Results 1 to 8 of 8

Thread: Cold-Molded Boatbuilding

  1. #1
    Join Date
    Sep 2003
    Location
    London, Canada
    Posts
    183

    Post

    Where could I get a definition of "Cold-Molded Boatbuilding"?

    Is there a (wooden) boatbuilding encyclopedia out-there?

    Thank you,
    Doug

    .

  2. #2
    Join Date
    Jan 2003
    Location
    Southern Maine
    Posts
    21,218

    Post

    From Wikipedia

    Cold-molded refers to a type of building one-off hulls using thin strips of wood applied to a series of forms at 45-degree angles to the centerline. This method is often called double-diagonal because a minimum of two layers is recommended, each occurring at opposing 45-degree angles. "Cold-molding" is now a relatively archaic term because the contrasting "hot-molded" method of building boats, which used ovens to heat and cure the resin, has not been widely used since WWII. Now almost all curing is done at room temperature.

    Edited to add: This is a quote and is not my opinion of what cold moulded boat building is.

    [ 01-01-2006, 09:34 AM: Message edited by: Hwyl ]

  3. #3
    Join Date
    Jan 2005
    Location
    Deepest Darkest Wales
    Posts
    22,471

    Post

    There is a really good book by Ian Nicolson:
    "Cold-Moulded And Strip-Planked Wood Boatbuilding"
    ISBN 0-7136-3524-X

    It has been published by Adlard Coles and by Stanford Marine - but I couldn't say if it is still in print.

    It is top class writing - and a really dry wit.
    I once used an electric planer when making a mast; getting impatient after a long hard slog, I reset the blade too deeply and the next minute I had sheared away too much wood. As a result for the next five years I sailed in the shadow of a mast just slightly to thin and whippy.

  4. #4
    Join Date
    May 2005
    Location
    Edmond, OK
    Posts
    809

    Post

    There are many copies of the Nicolson book out there. Search for it at www.bookfinder.com

  5. #5
    Join Date
    Oct 2000
    Location
    Padanaram, MA USA
    Posts
    9,865

    Post

    See also the Gougeon book, of which there's a new (5th) edition.

  6. #6
    Join Date
    Mar 2005
    Location
    Saco, ME
    Posts
    2,314

    Post

    Gougeon Bros like to think of cold molding as "laminating". They say in the 5th ed., "While our hulls may be considered cold molded, we prefere to think of them as laminated. Cold molding arose after the 50s when glues that didn't require heat or pressure were invented. Cold molding is making a layer cake with wood where the wood is the cake and the epoxy is the frosting. Cure happens at room temperature under direct pressure (usually vacuum bagging pressure). I am involved in building a cold molded hull and when I look at it I see a huge piece of plywood formed into the shape of a hull. Someone mentioned diagonal planking -- the Gougeon Bros made hulls with longitudinal planking too. I love that they finished them bright, too, a testament to there awesome skill in laminating and getting great fits.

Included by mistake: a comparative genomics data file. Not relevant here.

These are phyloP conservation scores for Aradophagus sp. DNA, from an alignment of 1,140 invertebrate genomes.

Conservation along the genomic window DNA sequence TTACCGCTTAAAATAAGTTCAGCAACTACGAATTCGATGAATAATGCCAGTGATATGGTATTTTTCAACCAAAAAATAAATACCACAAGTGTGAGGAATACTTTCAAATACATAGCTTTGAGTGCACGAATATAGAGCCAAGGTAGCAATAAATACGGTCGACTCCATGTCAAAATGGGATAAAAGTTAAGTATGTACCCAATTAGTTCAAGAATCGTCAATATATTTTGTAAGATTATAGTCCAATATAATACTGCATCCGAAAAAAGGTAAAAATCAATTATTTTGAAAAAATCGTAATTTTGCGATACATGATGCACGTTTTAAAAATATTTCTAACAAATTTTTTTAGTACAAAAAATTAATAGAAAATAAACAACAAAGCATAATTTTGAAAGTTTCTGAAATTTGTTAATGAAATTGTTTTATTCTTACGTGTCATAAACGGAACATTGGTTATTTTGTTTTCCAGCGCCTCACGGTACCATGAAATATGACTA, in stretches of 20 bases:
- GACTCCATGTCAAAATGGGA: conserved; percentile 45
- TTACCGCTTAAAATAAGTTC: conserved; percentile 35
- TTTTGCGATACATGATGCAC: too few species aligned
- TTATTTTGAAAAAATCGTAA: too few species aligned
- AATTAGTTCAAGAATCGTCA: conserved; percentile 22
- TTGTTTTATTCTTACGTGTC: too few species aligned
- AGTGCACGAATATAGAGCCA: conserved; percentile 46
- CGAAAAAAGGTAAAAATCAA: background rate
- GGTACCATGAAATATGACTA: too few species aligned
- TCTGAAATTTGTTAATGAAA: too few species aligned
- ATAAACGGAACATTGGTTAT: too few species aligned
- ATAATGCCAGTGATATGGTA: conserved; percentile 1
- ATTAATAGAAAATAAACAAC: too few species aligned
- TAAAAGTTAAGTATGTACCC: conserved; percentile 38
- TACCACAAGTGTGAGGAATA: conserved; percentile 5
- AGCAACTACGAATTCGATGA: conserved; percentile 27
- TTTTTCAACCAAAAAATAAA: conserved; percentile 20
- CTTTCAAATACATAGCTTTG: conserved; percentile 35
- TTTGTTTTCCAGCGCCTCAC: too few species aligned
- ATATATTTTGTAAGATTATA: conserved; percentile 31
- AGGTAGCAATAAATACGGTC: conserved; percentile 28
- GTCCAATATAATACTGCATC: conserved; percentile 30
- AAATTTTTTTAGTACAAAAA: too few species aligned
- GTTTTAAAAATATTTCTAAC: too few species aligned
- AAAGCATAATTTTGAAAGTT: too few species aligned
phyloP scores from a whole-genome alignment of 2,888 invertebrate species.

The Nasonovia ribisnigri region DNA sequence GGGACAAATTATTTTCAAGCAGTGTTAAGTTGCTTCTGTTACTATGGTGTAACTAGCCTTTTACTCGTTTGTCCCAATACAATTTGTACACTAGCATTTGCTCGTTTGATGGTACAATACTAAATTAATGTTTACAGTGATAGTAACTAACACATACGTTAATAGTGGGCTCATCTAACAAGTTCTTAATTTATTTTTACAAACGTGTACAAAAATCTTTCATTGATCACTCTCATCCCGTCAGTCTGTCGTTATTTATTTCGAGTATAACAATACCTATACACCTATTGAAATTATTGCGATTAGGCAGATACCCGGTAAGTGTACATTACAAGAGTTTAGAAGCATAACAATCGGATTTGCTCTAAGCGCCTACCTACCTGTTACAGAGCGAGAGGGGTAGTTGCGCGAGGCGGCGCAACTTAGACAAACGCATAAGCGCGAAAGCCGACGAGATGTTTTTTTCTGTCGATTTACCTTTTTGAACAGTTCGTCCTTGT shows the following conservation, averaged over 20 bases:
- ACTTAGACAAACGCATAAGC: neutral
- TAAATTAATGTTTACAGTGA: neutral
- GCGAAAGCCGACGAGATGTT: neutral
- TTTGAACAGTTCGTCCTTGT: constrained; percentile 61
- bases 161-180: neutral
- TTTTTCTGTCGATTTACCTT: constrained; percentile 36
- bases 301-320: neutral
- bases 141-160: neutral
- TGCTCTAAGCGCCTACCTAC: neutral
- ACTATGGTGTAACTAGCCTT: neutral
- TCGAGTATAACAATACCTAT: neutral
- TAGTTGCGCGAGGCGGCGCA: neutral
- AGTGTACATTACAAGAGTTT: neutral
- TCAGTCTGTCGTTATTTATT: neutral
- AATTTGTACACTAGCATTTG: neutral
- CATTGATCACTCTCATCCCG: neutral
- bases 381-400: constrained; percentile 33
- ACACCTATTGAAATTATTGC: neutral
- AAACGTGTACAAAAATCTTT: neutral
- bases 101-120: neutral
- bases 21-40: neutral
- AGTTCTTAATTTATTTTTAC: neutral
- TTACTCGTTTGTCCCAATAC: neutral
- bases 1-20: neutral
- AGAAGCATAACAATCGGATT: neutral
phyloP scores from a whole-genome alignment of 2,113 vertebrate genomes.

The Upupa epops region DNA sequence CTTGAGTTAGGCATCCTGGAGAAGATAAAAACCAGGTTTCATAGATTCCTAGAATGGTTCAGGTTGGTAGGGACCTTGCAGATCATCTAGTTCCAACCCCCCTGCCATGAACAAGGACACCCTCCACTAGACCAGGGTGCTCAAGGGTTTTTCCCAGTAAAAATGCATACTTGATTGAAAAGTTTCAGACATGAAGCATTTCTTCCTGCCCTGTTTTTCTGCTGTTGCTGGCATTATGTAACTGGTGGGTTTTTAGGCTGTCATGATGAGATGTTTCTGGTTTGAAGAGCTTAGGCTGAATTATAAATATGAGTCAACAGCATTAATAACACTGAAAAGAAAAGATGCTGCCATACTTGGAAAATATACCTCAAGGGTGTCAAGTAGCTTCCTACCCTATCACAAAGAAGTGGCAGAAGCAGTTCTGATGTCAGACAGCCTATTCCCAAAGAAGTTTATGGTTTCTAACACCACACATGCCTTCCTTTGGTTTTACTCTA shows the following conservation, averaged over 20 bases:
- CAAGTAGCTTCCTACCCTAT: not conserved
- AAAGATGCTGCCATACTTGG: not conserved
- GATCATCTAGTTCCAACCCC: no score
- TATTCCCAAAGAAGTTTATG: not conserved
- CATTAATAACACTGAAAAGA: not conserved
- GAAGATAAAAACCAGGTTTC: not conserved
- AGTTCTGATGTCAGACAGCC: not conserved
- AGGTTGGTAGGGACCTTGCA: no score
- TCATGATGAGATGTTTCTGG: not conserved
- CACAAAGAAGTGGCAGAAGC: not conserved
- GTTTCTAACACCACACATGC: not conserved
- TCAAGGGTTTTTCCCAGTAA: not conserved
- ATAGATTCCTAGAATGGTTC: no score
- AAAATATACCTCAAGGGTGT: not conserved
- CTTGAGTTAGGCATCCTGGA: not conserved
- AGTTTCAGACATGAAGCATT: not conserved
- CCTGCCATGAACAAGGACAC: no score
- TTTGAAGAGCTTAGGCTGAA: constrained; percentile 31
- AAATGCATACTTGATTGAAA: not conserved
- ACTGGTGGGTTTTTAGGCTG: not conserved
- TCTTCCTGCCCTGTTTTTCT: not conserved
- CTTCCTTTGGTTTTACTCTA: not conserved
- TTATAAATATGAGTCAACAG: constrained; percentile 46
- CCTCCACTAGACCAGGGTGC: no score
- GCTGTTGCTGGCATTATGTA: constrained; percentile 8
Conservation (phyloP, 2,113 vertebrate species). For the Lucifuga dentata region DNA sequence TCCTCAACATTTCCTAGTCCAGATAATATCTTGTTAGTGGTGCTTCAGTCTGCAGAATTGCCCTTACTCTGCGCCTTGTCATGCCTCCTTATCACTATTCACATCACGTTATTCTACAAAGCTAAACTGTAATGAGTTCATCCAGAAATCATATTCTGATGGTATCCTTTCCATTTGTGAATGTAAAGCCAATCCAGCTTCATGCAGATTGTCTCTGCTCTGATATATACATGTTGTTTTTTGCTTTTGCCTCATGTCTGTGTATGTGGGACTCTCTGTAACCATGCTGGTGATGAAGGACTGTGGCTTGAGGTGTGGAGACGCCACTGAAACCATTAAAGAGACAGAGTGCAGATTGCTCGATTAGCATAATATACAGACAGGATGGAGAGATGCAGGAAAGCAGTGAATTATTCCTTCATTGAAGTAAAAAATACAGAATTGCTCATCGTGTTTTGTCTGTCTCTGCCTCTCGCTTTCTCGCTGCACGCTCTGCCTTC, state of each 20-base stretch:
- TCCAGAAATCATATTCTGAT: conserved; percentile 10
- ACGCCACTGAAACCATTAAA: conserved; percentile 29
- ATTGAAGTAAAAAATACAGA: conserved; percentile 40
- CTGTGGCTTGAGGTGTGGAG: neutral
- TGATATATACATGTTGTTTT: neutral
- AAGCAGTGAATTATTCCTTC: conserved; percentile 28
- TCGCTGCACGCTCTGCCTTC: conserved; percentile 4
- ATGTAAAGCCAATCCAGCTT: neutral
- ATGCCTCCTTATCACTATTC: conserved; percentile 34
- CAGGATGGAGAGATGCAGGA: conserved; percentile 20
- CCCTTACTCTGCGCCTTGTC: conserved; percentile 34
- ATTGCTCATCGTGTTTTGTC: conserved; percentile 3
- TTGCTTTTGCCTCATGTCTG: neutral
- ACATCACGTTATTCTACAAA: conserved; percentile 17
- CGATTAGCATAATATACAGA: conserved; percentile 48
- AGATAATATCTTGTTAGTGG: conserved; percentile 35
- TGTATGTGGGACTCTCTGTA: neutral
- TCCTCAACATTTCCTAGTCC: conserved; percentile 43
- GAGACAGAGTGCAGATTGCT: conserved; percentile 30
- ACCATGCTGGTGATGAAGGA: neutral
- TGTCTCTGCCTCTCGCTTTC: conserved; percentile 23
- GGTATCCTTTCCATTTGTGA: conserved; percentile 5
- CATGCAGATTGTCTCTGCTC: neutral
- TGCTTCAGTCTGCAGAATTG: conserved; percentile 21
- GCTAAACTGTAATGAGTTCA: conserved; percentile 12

Cheers,
    Clint

  7. #7
    Join Date
    Oct 2000
    Location
    Padanaram, MA USA
    Posts
    9,865

    Post

    The other intersting thing about cold molding is that it's fallen out of fashion. The strip canoe people discovered that a single 1/4" ply of cedar, oriented in the direction of greatest stress and then sheathed with glass set in epoxy produced a boat with the same strength as cold-molded with considerable savings in labor and materials. Subsequent engineering and experimentation has extended the practical range of sheathed strip composite method to mid-size boats.

    There were once several outfits advertising cedar veneers in the back pages of WoodenBoat. Now there are none.

  8. #8
    Join Date
    Feb 2003
    Location
    Placerville, CA
    Posts
    825

    Post

    Paul Gartsides expresses some interesting opinions about strip vs. cold molding on his website:

    http://www.gartsideboats.com/faq2.php#strip

    Thoughts?

    Ed

Posting Permissions

  • You may not post new threads
  • You may not post replies
  • You may not post attachments
  • You may not edit your posts
  •